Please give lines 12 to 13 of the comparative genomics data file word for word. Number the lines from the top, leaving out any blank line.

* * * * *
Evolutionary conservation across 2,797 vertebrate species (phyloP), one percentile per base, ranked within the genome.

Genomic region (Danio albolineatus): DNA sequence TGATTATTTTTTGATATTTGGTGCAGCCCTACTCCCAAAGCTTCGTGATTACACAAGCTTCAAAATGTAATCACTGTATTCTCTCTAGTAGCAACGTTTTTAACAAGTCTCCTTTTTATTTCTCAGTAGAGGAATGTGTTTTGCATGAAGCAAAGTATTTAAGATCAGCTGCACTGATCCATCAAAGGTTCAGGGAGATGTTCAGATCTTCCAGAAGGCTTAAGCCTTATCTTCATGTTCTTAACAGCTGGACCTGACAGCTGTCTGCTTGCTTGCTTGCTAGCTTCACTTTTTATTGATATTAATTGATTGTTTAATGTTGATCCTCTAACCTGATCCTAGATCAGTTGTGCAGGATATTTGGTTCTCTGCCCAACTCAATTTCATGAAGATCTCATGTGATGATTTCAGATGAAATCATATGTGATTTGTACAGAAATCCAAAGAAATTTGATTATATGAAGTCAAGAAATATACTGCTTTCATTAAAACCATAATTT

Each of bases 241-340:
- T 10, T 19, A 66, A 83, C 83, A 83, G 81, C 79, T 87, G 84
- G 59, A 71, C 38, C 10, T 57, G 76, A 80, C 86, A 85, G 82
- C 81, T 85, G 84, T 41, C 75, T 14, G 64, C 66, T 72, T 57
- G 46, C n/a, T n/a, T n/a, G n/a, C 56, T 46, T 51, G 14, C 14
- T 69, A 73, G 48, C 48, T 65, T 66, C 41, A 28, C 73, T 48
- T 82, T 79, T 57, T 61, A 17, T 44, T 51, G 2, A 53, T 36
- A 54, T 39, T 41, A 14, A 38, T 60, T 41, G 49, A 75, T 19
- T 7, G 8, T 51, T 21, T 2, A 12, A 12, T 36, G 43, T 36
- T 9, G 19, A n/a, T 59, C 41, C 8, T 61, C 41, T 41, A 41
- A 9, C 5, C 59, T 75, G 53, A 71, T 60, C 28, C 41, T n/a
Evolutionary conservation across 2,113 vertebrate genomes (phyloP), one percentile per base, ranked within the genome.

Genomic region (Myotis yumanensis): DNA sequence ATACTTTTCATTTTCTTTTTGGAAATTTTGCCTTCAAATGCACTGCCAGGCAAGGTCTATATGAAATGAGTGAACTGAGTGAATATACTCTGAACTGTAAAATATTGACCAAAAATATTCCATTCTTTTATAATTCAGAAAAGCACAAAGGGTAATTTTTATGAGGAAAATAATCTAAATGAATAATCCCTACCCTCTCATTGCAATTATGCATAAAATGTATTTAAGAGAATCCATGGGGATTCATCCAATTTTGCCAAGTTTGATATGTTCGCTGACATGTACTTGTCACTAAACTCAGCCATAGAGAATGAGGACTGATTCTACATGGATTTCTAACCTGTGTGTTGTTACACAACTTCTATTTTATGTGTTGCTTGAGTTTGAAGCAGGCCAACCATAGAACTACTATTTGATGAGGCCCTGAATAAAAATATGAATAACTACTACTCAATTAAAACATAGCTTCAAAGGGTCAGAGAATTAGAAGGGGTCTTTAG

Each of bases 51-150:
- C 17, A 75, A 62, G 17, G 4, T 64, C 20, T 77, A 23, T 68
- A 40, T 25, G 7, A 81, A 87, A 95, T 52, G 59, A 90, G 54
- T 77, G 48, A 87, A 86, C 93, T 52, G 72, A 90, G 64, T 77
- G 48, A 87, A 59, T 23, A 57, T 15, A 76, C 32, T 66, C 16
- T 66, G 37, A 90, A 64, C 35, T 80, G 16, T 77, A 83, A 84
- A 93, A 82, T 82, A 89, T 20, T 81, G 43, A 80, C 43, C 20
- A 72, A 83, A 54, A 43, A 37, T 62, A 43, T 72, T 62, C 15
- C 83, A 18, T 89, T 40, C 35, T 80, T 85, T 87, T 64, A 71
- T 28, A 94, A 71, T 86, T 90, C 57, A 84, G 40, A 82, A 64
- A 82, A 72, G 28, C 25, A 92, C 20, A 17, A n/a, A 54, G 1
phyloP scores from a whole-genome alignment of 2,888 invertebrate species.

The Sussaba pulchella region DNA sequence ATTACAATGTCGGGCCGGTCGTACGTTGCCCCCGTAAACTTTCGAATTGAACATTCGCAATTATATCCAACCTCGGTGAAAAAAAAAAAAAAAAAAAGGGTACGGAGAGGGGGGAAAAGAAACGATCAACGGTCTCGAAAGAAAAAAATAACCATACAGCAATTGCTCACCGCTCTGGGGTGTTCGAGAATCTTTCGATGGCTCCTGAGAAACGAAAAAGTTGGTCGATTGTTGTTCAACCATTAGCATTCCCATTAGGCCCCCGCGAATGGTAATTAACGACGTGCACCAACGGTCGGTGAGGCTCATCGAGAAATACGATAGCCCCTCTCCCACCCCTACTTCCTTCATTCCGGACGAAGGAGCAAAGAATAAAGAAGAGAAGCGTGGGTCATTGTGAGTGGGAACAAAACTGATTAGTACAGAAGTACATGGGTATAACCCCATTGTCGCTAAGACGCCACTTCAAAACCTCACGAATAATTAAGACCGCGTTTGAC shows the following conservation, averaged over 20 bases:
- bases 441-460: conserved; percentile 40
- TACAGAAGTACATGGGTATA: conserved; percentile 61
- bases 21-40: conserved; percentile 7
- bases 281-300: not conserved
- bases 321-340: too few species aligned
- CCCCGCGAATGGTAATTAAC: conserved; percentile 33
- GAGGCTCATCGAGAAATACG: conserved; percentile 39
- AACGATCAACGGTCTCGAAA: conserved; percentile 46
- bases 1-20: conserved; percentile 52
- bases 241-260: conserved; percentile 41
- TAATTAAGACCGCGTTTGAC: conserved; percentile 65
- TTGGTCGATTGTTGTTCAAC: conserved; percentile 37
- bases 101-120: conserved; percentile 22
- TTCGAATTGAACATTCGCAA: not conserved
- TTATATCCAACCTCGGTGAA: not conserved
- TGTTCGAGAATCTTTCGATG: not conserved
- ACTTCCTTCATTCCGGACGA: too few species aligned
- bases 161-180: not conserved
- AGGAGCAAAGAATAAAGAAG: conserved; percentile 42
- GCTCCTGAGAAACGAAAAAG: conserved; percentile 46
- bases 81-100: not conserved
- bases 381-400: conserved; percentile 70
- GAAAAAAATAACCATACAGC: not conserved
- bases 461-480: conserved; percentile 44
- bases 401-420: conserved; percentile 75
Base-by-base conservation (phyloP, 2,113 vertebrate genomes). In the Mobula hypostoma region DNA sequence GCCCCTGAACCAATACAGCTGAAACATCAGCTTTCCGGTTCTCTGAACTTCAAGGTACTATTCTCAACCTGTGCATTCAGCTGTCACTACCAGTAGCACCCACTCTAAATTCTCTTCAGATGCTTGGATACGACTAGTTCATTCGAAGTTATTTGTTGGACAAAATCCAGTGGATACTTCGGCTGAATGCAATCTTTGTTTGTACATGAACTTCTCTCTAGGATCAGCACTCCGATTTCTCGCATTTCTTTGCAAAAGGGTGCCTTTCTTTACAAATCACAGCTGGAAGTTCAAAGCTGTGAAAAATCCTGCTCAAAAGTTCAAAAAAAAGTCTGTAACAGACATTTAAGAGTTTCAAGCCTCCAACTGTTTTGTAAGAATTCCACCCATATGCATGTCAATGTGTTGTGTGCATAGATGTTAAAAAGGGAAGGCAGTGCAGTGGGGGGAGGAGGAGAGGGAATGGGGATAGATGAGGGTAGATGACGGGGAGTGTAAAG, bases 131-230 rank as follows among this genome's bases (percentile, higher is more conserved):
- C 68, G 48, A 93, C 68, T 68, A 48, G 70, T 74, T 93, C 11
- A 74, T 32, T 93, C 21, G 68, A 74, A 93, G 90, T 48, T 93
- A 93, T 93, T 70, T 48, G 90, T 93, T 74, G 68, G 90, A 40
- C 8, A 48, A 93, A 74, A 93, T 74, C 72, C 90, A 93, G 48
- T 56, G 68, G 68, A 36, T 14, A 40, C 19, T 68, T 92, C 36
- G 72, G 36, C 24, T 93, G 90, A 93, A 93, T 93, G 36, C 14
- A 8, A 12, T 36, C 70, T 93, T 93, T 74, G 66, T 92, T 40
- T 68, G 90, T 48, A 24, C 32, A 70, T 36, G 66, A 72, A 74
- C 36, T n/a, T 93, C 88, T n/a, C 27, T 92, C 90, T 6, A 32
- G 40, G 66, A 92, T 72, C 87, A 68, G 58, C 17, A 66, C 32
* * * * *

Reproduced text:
- T 9, G 19, A n/a, T 59, C 41, C 8, T 61, C 41, T 41, A 41
- A 9, C 5, C 59, T 75, G 53, A 71, T 60, C 28, C 41, T n/a